GEOG 486
Cartography and Visualization

3D Maps


3D Maps

Similar to how new web-based technologies have made it easier to design interactive and animated maps, technological advancements have altered mapmaking in another, related way—enabling more realistic depictions of the real world through more accessible 3D-mapping tools and virtual/augmented reality.

Three-dimensional visualizations have long been used to create city models (e.g., Figure 8.7.1) and similar models of Earth’s terrain or built environment. As we discussed in Lesson 6, these models are useful in that they provide a realistic view of the environment, but their realism and complexity often come at a cost. For example, the oblique view inherently obstructs some of the scene (e.g., locations behind tall buildings), and physical models are typically not built to scale.

3D model of 1960 model of the Golden Gateway Project, see text above
Figure 8.7.1 A Model of the Golden Gateway Project from the San Francisco Redevelopment Agency (1960).

In the past, creating complex 3D digital visualizations and physical models came at a near-prohibitory cost. Yet recent increases in the computational power of mainstream computers and new software tools have reduced the time, capital, and expertise required to create three-dimensional maps. Naturally, this has encouraged cartographers to make more of them. The inclusion of 3D visuals in mapping tools has become increasingly widespread—realistic modeling of buildings can now be seen, for example, in popular mapping applications such as Apple Maps.

Increasing interest in and availability of 3D mapping tools has also resulted in an increased use of extruded or perspective height as a visual variable. Unlike the 3D map examples above, perspective height uses a third dimension to encode a variable distinct from the actual physical height of a feature.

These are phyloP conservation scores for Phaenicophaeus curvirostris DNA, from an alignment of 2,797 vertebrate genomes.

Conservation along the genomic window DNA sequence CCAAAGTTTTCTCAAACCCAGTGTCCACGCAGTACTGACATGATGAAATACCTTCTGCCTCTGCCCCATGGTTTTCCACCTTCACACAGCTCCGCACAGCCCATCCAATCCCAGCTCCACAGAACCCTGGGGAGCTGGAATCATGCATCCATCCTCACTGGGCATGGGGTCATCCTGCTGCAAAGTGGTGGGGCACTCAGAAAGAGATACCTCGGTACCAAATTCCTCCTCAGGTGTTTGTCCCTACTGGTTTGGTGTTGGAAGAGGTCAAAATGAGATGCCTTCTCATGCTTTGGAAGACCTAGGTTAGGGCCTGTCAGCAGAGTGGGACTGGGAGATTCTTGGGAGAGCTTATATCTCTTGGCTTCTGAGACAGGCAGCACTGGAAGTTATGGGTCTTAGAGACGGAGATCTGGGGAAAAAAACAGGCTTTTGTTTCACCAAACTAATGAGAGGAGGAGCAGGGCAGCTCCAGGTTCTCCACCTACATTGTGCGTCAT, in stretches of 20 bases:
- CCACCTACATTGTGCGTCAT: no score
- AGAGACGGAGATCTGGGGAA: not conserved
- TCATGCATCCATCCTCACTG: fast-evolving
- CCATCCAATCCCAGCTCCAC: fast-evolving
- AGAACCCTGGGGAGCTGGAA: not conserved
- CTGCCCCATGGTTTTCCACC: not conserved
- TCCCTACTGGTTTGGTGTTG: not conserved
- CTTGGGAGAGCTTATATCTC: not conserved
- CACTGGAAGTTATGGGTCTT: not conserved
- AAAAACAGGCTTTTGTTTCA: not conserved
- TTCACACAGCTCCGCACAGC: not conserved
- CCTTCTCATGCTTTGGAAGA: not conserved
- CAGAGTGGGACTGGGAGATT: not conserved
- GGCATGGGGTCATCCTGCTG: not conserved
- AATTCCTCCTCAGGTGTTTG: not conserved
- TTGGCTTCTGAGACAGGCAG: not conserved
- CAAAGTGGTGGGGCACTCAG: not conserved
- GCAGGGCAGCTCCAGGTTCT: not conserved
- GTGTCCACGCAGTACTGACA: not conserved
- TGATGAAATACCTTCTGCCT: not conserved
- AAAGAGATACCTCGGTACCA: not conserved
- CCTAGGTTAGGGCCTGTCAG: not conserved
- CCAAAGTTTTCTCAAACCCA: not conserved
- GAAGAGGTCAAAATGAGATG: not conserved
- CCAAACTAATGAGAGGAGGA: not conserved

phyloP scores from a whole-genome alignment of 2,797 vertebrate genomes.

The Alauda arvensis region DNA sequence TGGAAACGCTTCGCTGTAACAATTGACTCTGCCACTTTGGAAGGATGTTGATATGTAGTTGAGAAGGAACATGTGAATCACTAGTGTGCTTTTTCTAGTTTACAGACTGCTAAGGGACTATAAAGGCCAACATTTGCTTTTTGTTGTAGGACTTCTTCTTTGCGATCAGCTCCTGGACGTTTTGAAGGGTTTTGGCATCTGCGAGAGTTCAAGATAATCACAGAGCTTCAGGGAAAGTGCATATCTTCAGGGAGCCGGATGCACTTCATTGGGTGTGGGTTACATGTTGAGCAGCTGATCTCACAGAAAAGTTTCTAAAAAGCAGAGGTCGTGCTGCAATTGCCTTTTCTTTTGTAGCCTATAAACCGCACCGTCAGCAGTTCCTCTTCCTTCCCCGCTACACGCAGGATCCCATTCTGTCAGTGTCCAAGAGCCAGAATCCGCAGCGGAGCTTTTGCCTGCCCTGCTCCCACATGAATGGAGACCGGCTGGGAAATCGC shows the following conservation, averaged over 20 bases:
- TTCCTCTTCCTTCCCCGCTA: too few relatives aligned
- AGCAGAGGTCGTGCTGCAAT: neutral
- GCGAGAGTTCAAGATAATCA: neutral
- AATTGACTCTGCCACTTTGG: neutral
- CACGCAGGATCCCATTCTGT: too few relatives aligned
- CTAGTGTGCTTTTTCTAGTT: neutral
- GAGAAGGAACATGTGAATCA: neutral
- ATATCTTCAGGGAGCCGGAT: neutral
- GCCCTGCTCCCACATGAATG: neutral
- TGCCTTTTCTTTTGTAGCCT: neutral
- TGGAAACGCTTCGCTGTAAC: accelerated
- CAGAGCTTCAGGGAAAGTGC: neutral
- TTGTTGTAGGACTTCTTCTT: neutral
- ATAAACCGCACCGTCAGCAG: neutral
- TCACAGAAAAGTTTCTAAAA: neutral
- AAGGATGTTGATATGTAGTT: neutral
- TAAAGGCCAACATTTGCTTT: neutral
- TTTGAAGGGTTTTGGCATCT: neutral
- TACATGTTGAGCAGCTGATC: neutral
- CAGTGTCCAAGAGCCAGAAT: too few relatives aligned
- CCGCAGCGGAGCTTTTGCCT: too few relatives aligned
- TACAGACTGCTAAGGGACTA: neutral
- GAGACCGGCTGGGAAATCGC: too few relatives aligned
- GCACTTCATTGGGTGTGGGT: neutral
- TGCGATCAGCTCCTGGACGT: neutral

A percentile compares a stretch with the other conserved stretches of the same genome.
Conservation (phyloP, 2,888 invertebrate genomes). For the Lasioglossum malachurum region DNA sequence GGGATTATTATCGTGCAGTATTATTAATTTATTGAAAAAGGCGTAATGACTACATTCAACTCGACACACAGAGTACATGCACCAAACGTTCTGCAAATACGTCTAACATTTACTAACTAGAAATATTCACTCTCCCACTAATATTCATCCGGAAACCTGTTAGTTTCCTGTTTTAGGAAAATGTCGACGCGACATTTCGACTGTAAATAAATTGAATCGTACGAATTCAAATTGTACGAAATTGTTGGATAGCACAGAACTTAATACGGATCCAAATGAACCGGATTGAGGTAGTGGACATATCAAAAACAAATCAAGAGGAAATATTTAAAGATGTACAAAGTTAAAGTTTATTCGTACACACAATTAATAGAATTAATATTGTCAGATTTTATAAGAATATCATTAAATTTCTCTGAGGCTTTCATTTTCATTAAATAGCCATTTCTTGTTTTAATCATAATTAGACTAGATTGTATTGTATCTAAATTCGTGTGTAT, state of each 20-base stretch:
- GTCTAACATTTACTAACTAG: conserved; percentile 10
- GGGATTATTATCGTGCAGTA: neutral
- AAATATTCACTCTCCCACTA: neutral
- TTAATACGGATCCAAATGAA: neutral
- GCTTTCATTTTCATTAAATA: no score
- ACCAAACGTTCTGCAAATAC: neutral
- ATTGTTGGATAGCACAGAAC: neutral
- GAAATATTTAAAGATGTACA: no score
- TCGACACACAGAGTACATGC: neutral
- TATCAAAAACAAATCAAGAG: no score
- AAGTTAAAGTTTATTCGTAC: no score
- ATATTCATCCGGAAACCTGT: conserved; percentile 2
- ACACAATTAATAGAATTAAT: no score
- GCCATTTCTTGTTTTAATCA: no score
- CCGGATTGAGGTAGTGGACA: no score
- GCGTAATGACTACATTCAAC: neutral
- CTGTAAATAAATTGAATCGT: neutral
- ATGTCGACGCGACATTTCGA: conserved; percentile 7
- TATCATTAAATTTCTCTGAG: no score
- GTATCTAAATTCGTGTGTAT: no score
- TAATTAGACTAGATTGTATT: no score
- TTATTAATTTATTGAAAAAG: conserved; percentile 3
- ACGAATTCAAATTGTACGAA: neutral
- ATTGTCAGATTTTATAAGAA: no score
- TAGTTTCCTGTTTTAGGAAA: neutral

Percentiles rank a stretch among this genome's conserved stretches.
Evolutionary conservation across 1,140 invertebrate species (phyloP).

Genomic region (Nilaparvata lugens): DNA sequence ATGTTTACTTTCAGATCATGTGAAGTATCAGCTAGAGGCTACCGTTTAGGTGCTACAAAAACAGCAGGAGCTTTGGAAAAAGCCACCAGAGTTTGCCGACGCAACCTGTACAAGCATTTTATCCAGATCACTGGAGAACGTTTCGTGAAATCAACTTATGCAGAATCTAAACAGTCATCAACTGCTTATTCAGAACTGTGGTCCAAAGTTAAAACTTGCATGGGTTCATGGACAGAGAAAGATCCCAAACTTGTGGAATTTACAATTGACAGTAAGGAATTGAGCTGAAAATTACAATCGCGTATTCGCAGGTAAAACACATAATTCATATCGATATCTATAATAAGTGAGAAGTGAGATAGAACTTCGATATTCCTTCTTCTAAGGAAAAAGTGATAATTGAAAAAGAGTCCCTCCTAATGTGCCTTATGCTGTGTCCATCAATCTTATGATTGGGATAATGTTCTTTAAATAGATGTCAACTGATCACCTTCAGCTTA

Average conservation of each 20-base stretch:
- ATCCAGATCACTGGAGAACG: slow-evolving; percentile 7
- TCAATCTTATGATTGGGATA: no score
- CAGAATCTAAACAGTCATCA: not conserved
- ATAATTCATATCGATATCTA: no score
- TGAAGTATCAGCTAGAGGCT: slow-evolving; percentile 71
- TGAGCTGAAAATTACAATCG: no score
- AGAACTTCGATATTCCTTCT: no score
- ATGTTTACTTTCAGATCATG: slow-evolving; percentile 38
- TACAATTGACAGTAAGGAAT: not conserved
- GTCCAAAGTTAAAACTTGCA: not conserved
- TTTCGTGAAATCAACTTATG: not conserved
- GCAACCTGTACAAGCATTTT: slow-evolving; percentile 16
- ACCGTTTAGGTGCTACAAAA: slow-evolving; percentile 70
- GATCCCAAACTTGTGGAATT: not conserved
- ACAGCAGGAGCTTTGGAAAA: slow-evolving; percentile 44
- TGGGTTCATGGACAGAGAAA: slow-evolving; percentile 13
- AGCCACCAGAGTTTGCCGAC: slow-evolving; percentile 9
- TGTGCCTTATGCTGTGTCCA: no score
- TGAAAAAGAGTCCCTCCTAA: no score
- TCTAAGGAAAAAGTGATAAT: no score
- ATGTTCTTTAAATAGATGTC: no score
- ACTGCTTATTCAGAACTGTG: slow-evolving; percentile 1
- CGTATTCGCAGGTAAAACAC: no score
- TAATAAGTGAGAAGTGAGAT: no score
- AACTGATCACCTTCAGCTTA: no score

An example is shown below (Figure 8.7.2). This is a choropleth map that uses a multi-hue sequential color scheme to encode the population density of the United Kingdom by postal code. In addition to color, however, another visual variable is used—perspective height. Areas with higher densities are extruded from the map, giving them increased visual emphasis. The result is a map that portrays the look of a varied terrain—only instead of actual physical terrain, it visualizes the terrain of people across the landscape.

extruded/perspective height map of population density in the UK (residents per km2), see text above
Figure 8.7.2 A map using extruded/perspective height to visually-encode population density in the UK.
Credit: plumplot

Similar to the visual depiction of uncertainty, an important question surrounds the use of 3D visualization: is it useful? The answer, as provided by recent cartographic research, is similar: it depends. Generally, studies have found that people enjoy using 3D maps more than their 2D counterparts. These studies also typically find, however, that people perform tasks less efficiently with 3D graphics than with simpler 2D visualizations (Smallman and John 2005).

There is no scientific consensus on whether 3D visualization tends to be helpful for users, and due to the context-dependence of such a question, it is unlikely that there will be an answer anytime soon. What the current state of research suggests is that 3D visualizations should be used with caution. In contexts where seconds count (e.g., emergency management; disaster response) for example, 3D visualization tools might be a risky option. In contexts where user enjoyment is of greater priority (e.g., in a university’s campus map), it might instead be an excellent choice.

Recommended Reading

  • Padilla, Lace. 2018. “How Do We Know When a Visualization Is Good? Perspectives from a Cognitive Scientist.” Medium.
  • Çöltekin, A., I. Lokka, and M. Zahner. 2016. “On the Usability and Usefulness of 3D (Geo)Visualizations - A Focus on Virtual Reality Environments.” International Archives of the Photogrammetry, Remote Sensing and Spatial Information Sciences - ISPRS Archives 41 (June): 387–392. doi:10.5194/isprsarchives-XLI-B2-387-2016.